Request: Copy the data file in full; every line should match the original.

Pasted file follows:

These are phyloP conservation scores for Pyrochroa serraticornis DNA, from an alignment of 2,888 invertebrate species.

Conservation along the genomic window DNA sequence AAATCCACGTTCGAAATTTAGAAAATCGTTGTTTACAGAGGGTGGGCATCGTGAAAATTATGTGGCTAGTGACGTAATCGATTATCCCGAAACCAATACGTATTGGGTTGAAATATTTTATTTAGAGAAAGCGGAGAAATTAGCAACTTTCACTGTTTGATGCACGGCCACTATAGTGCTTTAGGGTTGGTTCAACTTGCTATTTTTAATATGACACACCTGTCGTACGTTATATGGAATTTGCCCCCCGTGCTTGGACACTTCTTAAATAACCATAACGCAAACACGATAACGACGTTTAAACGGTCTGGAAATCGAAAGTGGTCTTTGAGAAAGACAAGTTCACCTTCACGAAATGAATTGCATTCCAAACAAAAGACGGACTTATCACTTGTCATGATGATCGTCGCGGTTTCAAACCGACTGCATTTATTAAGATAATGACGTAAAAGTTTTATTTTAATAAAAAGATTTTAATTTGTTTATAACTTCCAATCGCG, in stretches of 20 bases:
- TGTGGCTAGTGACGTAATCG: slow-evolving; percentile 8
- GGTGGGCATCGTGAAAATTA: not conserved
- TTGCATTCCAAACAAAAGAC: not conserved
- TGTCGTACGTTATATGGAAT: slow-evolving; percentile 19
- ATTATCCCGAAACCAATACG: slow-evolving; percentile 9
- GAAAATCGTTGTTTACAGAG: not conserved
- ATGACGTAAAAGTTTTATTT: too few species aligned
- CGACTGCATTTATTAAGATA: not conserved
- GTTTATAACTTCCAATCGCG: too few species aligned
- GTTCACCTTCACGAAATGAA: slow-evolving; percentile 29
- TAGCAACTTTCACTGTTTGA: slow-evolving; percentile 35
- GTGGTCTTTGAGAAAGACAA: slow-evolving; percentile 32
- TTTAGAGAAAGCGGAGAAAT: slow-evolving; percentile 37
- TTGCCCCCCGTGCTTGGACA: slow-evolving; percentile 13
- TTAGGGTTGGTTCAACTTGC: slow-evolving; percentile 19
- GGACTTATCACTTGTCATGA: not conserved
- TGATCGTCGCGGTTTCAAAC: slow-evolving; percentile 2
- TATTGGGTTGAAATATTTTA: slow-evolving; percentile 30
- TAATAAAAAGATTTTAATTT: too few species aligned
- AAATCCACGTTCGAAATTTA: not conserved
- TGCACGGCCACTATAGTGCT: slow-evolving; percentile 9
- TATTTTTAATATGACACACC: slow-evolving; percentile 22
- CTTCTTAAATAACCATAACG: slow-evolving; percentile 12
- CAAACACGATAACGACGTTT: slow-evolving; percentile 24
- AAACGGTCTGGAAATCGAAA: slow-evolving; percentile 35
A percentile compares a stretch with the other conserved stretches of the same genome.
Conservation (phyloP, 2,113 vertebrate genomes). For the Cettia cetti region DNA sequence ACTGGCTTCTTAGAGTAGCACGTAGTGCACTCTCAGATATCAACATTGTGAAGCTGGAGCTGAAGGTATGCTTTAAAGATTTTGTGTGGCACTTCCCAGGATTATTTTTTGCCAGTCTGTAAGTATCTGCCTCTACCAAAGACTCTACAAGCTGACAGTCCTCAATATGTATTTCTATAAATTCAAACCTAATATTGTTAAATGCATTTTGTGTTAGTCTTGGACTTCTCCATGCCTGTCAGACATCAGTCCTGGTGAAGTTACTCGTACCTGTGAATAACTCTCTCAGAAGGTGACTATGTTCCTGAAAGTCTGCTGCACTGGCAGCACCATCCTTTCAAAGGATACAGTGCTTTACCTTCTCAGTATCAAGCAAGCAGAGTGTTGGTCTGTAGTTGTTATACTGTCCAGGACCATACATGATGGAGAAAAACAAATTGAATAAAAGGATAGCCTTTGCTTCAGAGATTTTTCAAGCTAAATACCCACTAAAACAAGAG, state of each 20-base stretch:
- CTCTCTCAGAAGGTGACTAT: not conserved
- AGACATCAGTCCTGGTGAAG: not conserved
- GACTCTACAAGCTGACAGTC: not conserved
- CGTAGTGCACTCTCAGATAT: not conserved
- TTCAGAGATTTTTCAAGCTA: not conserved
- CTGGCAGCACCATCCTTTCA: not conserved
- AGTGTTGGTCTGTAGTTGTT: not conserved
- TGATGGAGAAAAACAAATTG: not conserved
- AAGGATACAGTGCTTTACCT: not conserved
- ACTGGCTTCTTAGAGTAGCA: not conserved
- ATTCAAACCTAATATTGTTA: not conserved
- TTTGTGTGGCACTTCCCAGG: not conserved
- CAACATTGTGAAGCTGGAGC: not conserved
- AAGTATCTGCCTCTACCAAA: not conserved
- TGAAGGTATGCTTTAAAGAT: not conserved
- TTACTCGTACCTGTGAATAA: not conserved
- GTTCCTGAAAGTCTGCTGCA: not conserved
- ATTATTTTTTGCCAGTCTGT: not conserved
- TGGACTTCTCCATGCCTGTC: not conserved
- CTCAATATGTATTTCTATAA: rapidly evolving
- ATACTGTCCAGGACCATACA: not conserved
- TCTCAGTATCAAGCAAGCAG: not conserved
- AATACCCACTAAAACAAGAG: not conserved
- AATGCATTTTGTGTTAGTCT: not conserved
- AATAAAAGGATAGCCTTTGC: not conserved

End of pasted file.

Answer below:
These are phyloP conservation scores for Pyrochroa serraticornis DNA, from an alignment of 2,888 invertebrate species.

Conservation along the genomic window DNA sequence AAATCCACGTTCGAAATTTAGAAAATCGTTGTTTACAGAGGGTGGGCATCGTGAAAATTATGTGGCTAGTGACGTAATCGATTATCCCGAAACCAATACGTATTGGGTTGAAATATTTTATTTAGAGAAAGCGGAGAAATTAGCAACTTTCACTGTTTGATGCACGGCCACTATAGTGCTTTAGGGTTGGTTCAACTTGCTATTTTTAATATGACACACCTGTCGTACGTTATATGGAATTTGCCCCCCGTGCTTGGACACTTCTTAAATAACCATAACGCAAACACGATAACGACGTTTAAACGGTCTGGAAATCGAAAGTGGTCTTTGAGAAAGACAAGTTCACCTTCACGAAATGAATTGCATTCCAAACAAAAGACGGACTTATCACTTGTCATGATGATCGTCGCGGTTTCAAACCGACTGCATTTATTAAGATAATGACGTAAAAGTTTTATTTTAATAAAAAGATTTTAATTTGTTTATAACTTCCAATCGCG, in stretches of 20 bases:
- TGTGGCTAGTGACGTAATCG: slow-evolving; percentile 8
- GGTGGGCATCGTGAAAATTA: not conserved
- TTGCATTCCAAACAAAAGAC: not conserved
- TGTCGTACGTTATATGGAAT: slow-evolving; percentile 19
- ATTATCCCGAAACCAATACG: slow-evolving; percentile 9
- GAAAATCGTTGTTTACAGAG: not conserved
- ATGACGTAAAAGTTTTATTT: too few species aligned
- CGACTGCATTTATTAAGATA: not conserved
- GTTTATAACTTCCAATCGCG: too few species aligned
- GTTCACCTTCACGAAATGAA: slow-evolving; percentile 29
- TAGCAACTTTCACTGTTTGA: slow-evolving; percentile 35
- GTGGTCTTTGAGAAAGACAA: slow-evolving; percentile 32
- TTTAGAGAAAGCGGAGAAAT: slow-evolving; percentile 37
- TTGCCCCCCGTGCTTGGACA: slow-evolving; percentile 13
- TTAGGGTTGGTTCAACTTGC: slow-evolving; percentile 19
- GGACTTATCACTTGTCATGA: not conserved
- TGATCGTCGCGGTTTCAAAC: slow-evolving; percentile 2
- TATTGGGTTGAAATATTTTA: slow-evolving; percentile 30
- TAATAAAAAGATTTTAATTT: too few species aligned
- AAATCCACGTTCGAAATTTA: not conserved
- TGCACGGCCACTATAGTGCT: slow-evolving; percentile 9
- TATTTTTAATATGACACACC: slow-evolving; percentile 22
- CTTCTTAAATAACCATAACG: slow-evolving; percentile 12
- CAAACACGATAACGACGTTT: slow-evolving; percentile 24
- AAACGGTCTGGAAATCGAAA: slow-evolving; percentile 35
A percentile compares a stretch with the other conserved stretches of the same genome.
Conservation (phyloP, 2,113 vertebrate genomes). For the Cettia cetti region DNA sequence ACTGGCTTCTTAGAGTAGCACGTAGTGCACTCTCAGATATCAACATTGTGAAGCTGGAGCTGAAGGTATGCTTTAAAGATTTTGTGTGGCACTTCCCAGGATTATTTTTTGCCAGTCTGTAAGTATCTGCCTCTACCAAAGACTCTACAAGCTGACAGTCCTCAATATGTATTTCTATAAATTCAAACCTAATATTGTTAAATGCATTTTGTGTTAGTCTTGGACTTCTCCATGCCTGTCAGACATCAGTCCTGGTGAAGTTACTCGTACCTGTGAATAACTCTCTCAGAAGGTGACTATGTTCCTGAAAGTCTGCTGCACTGGCAGCACCATCCTTTCAAAGGATACAGTGCTTTACCTTCTCAGTATCAAGCAAGCAGAGTGTTGGTCTGTAGTTGTTATACTGTCCAGGACCATACATGATGGAGAAAAACAAATTGAATAAAAGGATAGCCTTTGCTTCAGAGATTTTTCAAGCTAAATACCCACTAAAACAAGAG, state of each 20-base stretch:
- CTCTCTCAGAAGGTGACTAT: not conserved
- AGACATCAGTCCTGGTGAAG: not conserved
- GACTCTACAAGCTGACAGTC: not conserved
- CGTAGTGCACTCTCAGATAT: not conserved
- TTCAGAGATTTTTCAAGCTA: not conserved
- CTGGCAGCACCATCCTTTCA: not conserved
- AGTGTTGGTCTGTAGTTGTT: not conserved
- TGATGGAGAAAAACAAATTG: not conserved
- AAGGATACAGTGCTTTACCT: not conserved
- ACTGGCTTCTTAGAGTAGCA: not conserved
- ATTCAAACCTAATATTGTTA: not conserved
- TTTGTGTGGCACTTCCCAGG: not conserved
- CAACATTGTGAAGCTGGAGC: not conserved
- AAGTATCTGCCTCTACCAAA: not conserved
- TGAAGGTATGCTTTAAAGAT: not conserved
- TTACTCGTACCTGTGAATAA: not conserved
- GTTCCTGAAAGTCTGCTGCA: not conserved
- ATTATTTTTTGCCAGTCTGT: not conserved
- TGGACTTCTCCATGCCTGTC: not conserved
- CTCAATATGTATTTCTATAA: rapidly evolving
- ATACTGTCCAGGACCATACA: not conserved
- TCTCAGTATCAAGCAAGCAG: not conserved
- AATACCCACTAAAACAAGAG: not conserved
- AATGCATTTTGTGTTAGTCT: not conserved
- AATAAAAGGATAGCCTTTGC: not conserved